In 1994 we were in Normandy for the 50th Anniversary of D-Day, with Susan's step-father in a special tour with his military veterans' group, the 29th Division. Our three large busloads of veterans and their families had been feted and honored for a week (the 29th Division went on Normandy Beach on D-Day and then on to liberate St. Lo and many other small villages). A typical day with the veterans involved visits to as many as six separate villages, each visit involving a parade, speeches, floral presentations, French and American national anthems and songs, elaborate meals, special wine (even at 10 a.m.), many, many toasts, and many hugs from the local French. By the end of each day we were stuffed, drunk and exhausted but the veterans, mostly in their 70's, were energized by the excitement and the warmth of the French people of the villages.
These were the days of the presidency of Bill Clinton, a man who did not serve in the armed forces. This fact did not sit well with these veterans. Not well at all. In fact, there was grumbling and harsh comments made by a number of them. This surprised us because up until that point we had seen the veterans being pretty polite and docile as they were being herded around. (This Youtube video will give you an idea of how it was and what the average veteran looked like). Our generation was the one to protest and make loud accusations, not theirs.
The day of the anniversary we were processed on to our buses at 7:00 a.m. for the ceremonies at the American Cemetery at Colleville-sur-Mer, Normandy Beach, which didn't actually begin until about 1:00 in the afternoon. There would be traffic jams, bus jockeying, long lines to stand in and numerous strict security checkpoints before we could even get to our reserved seat section. On the way to the ceremony the buses for all groups were pulled off the road and active duty French and American military officers got on and proceded to sternly lecture us all: Under NO circumstances would any negative statements or negative actions about President Bill Clinton be tolerated.
Evidently word had begun to filter out that the veterans in many Divisions and in other groups also were not happy about Clinton's appearance at the ceremony and might do something public to demonstrate their disapproval of his lack of military service, something like boo him or stand up and turn their backs when he spoke. We were told any "controversial" actions would result in immediate "ejection" from the ceremony. This was a little frightening and the bus was pretty quite and subdued for the rest of the ride.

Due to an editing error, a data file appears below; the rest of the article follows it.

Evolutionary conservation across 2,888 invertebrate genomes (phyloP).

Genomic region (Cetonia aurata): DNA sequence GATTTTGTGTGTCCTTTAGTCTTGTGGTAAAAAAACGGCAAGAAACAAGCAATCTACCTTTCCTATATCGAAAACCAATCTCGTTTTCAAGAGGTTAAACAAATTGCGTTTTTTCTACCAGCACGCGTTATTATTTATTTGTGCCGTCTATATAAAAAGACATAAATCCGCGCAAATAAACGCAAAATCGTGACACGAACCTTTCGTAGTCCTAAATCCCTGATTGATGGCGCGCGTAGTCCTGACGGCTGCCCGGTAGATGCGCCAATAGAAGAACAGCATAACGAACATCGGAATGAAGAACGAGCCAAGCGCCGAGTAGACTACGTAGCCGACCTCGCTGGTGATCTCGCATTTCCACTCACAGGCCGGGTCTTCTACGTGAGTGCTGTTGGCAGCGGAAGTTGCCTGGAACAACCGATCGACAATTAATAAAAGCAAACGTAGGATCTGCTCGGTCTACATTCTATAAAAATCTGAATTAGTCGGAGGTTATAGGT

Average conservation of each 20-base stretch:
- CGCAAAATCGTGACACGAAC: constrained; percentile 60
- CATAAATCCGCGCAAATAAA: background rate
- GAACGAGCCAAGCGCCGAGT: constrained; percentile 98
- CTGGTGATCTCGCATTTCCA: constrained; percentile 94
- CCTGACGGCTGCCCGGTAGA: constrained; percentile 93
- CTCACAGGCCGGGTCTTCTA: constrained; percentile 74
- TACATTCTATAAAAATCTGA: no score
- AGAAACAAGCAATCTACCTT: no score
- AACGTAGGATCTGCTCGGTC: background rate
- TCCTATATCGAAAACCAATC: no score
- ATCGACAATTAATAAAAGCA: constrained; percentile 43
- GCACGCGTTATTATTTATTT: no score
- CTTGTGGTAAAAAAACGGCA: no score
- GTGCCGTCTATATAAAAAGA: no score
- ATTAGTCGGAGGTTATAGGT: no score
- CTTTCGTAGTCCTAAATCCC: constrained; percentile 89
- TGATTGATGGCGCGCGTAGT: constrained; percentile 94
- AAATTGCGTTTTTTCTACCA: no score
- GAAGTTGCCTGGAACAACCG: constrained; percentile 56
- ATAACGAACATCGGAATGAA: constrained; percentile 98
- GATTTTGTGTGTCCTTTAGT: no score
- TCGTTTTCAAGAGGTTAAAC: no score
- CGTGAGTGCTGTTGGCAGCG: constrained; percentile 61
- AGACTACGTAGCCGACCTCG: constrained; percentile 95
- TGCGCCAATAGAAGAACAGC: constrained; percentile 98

Having to be to our seats about three hours before the ceremony gave the veterans plenty of time to go up and down the aisles and visiting the veterans in other Divisons, units and groups. They reminisced, told stories and began again to grumble about Clinton.
What was the grumbling like? "That s.o.b. had better not have anything to say." "We won't listen to any draft-dodger." "Who does he think he is to talk to us? Nobody ever fired on him." And the worst part: "We're going to let him know what we think about him." This was really making us nervous. What would happen when the speeches began? Would the veterans shame themselves by making a disturbance?
No, they didn't. They behaved with dignity and showed respect to the gathered leaders and dignitaries. How did they manage this complete turn-around in attitude? The opening speaker did it. One magic, reassuring voice came out over the loudspeakers to begin the ceremony, one immediately identifiable voice calmed them, one voice that they knew was the heart of all the daily stories that defined their America: Walter Cronkite.